Surfactants have a varied chemical structure. As a result they are characterised by an entire range of properties and have many different functions. These substances are therefore used in almost every industry. A single surfactant usually has multiple properties, which affect its ultimate use. Proper raw material selection is key in surfactant production. It is this stage that decides the parameters and physicochemical properties of the resulting surfactants, and therefore their subsequent use. For example, laundry and washing agents utilise surfactants with excellent foam-forming and wetting properties, while cosmetics make use of surfactants that are good emulsifiers.
After dissolving or dispersing in a liquid, surfactants are adsorbed at the phase boundary, changing the interphase surface tension. These compounds also have a common quality that enables them to form micelles. Surfactants are characterised by resistance to the effects of alkalis and hard water.
Surfactant solubility in water
Due to their hydrophilic-hydrophobic structure, surfactants are soluble in many different solvents.
The solubility of ionic surface active agents stems from their ability to dissociate and produce ions. The solubility of non-ionic surfactants belonging to the polyoxyethylenated or polyoxypropylenated compound groups is, on the other hand, caused by the formation of a network of hydrogen bonds between water molecules and ether oxygen.
Solubility in polar compounds stems from the presence of the hydrophilic fragment in the molecule. However, the longer and less branched the hydrocarbon chain is, the lower the water solubility becomes.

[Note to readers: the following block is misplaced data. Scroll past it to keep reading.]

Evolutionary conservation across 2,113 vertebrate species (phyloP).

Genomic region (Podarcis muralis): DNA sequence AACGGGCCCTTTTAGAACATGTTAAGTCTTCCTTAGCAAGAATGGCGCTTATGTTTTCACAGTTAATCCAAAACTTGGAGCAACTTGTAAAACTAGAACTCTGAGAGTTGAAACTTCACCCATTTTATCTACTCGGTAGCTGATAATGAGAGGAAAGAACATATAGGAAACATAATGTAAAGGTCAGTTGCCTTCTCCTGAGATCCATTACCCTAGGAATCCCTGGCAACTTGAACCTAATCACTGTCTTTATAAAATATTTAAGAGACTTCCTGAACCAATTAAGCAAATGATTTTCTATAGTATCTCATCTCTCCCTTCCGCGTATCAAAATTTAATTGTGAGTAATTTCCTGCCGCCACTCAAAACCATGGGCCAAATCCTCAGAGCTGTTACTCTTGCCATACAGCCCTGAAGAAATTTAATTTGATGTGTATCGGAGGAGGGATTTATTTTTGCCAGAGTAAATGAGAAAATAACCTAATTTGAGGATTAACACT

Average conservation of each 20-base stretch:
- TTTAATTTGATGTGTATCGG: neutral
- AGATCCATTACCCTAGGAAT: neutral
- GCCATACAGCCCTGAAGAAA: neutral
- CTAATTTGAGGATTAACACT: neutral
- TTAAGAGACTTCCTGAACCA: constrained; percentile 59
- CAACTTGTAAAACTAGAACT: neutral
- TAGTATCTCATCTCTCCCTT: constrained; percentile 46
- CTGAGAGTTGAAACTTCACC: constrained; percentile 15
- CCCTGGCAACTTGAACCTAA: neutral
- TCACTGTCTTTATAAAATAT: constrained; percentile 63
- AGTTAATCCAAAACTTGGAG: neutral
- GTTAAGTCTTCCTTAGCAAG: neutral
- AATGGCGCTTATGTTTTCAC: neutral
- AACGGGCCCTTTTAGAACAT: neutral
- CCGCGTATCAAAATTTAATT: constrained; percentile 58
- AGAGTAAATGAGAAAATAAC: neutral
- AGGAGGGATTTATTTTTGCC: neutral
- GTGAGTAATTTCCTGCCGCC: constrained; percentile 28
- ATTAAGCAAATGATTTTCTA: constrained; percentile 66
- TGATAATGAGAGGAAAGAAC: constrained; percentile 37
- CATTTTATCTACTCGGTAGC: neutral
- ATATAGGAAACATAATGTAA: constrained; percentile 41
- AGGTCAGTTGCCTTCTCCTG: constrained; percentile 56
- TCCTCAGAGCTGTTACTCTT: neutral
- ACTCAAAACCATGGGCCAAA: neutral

Water solubility of surfactants can be adjusted by modifying their structure. Increasing the solubility is possible by introducing a polyoxyethylenated moiety in the molecule or by crossing the Krafft point, which is a particular temperature above which a sudden increase in solubility due to micelle formation occurs. Water solubility of a surface active agent can be reduced by incorporating propylene oxide into its structure.
Surfactant water solubility is also directly related to the hydrophilic-lipophilic balance (HLB) value.
Surfactant surface tension
Surface tension is forces that act on the interphase boundary. It is a constant quantity characteristic for each individual liquid, highly dependant on the temperature and environment with which the liquid is in contact. Surface tension is a result of an imbalance of forces acting on the molecules located on the surface of the liquid and in its bulk.
Surfactant molecules are adsorbed on the surface of the liquid phase, positioning themselves with their polar heads towards the bulk of the liquid, and with the hydrophobic tail towards the air. As a result of such an arrangement of the molecules, the surface tension of a liquid is reduced. When a larger amount of a surfactant is added, its molecules disperse in the entire bulk of the liquid in an unordered manner, until the critical micelle concentration (CMC) is exceeded. The molecules then begin to organise themselves in spherical forms called micelles.
When the concentration of a surfactant in a solution increases, its surface tension drops to a certain level and remains constant, regardless of any subsequent increase in concentration. Non-ionic surface active agents are the most effective at reducing surface tension.
Knowing the critical micelle concentration is very important when using surface active agents. This is because it determines the threshold concentration which is most suitable for use in a product for a given surfactant.
Methods that enable measuring surface tension include the stalagmometric method, the capillary rise method, and the maximum bubble pressure method.